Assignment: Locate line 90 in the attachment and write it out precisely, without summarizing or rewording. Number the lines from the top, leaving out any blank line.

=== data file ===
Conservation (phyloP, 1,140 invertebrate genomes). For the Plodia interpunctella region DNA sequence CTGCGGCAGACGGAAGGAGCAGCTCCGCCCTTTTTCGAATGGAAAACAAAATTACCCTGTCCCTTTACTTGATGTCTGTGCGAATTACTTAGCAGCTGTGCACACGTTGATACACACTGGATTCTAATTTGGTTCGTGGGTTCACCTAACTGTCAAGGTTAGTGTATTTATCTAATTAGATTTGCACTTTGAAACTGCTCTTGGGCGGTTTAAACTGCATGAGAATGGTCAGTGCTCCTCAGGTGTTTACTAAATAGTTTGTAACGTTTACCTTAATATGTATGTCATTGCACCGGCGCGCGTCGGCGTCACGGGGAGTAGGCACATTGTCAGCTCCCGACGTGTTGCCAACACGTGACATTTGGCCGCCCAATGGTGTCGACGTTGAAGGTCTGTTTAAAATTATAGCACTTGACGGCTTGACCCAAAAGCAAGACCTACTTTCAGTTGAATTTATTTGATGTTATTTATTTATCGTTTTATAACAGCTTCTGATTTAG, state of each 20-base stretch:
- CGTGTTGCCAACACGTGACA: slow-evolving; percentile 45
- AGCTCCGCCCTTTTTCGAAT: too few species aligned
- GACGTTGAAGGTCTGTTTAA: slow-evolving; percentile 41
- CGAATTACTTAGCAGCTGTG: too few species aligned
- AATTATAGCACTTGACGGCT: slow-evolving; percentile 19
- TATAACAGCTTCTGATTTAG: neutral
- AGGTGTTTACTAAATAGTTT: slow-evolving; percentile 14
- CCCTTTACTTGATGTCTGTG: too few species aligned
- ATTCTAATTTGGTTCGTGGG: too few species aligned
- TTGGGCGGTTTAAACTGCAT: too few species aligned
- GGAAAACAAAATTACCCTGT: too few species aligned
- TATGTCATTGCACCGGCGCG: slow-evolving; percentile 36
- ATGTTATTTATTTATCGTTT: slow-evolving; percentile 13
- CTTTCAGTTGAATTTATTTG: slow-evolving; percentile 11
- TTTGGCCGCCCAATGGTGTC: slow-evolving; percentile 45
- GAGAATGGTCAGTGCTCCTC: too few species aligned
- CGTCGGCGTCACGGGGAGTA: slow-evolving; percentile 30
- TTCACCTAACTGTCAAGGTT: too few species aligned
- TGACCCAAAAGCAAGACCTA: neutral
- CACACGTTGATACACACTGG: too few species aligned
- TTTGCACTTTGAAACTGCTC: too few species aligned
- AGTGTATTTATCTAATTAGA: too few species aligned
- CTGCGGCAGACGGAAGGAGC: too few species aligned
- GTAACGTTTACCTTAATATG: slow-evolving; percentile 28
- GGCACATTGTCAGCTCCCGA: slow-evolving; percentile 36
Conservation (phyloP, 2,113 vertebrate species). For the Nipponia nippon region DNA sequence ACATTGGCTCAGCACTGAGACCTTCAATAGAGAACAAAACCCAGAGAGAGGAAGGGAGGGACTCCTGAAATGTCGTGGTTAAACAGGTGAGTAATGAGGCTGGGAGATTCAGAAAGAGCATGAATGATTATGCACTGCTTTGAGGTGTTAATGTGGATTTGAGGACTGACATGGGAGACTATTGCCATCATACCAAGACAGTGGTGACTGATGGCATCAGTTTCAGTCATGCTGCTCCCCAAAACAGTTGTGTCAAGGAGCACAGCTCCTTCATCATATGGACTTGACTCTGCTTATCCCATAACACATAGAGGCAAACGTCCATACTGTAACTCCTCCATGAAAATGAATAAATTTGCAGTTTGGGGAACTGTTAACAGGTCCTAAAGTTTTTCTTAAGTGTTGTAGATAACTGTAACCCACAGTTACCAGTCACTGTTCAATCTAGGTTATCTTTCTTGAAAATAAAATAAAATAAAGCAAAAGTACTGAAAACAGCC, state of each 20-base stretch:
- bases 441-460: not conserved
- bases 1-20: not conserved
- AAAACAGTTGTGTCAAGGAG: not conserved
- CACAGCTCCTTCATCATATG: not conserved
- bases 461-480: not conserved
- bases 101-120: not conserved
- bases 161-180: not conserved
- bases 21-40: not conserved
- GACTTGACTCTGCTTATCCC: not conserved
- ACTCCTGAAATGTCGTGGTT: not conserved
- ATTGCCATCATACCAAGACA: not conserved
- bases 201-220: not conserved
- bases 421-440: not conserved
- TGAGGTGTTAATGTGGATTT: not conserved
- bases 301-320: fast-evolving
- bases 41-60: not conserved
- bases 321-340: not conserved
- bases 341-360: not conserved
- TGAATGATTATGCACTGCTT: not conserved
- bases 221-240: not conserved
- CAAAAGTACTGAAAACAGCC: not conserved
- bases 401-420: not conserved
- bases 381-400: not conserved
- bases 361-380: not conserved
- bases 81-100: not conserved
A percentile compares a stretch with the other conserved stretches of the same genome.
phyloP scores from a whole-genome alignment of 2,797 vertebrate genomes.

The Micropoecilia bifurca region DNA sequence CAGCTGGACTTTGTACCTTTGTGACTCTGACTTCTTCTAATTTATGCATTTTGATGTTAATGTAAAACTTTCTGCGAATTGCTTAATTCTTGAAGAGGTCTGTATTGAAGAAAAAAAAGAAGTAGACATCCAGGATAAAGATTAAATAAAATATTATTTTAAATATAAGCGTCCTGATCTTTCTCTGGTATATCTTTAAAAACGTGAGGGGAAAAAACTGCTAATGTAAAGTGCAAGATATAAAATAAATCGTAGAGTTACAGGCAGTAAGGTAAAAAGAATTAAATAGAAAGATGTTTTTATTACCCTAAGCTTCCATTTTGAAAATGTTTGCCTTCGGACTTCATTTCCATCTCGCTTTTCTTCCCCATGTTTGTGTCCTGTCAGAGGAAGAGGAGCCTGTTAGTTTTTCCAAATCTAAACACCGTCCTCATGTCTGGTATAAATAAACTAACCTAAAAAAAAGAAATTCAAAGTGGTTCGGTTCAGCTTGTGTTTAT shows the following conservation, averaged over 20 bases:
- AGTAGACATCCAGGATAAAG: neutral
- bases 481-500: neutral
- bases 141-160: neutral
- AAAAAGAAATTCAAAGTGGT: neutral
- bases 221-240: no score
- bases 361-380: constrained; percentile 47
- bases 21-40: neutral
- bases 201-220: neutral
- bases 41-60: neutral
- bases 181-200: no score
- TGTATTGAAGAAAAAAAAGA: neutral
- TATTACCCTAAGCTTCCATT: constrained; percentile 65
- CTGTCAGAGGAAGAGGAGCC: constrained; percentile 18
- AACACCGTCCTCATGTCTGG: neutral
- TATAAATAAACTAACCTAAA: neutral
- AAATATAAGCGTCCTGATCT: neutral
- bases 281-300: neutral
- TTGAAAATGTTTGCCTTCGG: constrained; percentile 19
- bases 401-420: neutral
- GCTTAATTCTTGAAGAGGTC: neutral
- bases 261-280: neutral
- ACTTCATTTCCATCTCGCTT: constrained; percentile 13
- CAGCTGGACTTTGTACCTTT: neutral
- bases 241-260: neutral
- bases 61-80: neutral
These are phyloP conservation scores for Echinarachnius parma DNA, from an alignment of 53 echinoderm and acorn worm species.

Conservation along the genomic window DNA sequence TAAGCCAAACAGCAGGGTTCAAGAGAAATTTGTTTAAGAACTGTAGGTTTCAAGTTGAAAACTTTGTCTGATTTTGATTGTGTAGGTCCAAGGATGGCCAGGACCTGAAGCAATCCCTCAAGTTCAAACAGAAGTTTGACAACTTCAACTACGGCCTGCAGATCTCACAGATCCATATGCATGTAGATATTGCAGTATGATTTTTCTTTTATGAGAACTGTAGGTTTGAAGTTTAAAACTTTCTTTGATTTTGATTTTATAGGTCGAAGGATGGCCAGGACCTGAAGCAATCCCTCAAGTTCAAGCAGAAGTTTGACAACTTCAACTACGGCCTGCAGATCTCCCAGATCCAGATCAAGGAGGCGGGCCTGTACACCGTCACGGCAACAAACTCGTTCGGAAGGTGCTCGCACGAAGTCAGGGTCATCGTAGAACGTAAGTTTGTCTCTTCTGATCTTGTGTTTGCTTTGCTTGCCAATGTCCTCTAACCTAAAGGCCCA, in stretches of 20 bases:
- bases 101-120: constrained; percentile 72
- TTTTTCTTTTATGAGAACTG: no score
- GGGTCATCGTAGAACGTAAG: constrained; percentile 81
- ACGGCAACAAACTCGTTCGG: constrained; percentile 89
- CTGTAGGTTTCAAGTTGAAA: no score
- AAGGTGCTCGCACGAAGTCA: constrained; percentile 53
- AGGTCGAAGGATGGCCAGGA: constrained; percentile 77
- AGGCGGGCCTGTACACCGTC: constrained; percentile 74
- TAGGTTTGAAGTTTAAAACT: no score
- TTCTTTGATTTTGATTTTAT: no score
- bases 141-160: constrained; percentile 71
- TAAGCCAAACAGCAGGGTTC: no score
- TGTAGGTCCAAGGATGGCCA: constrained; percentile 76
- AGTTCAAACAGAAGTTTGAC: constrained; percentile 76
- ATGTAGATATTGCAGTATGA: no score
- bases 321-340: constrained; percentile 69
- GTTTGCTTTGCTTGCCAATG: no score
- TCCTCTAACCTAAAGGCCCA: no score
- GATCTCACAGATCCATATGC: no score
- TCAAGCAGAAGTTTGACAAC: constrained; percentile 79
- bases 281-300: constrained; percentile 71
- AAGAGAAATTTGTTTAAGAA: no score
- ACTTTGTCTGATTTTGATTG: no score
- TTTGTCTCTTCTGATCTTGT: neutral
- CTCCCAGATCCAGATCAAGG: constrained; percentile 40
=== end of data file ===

- AGGCGGGCCTGTACACCGTC: constrained; percentile 74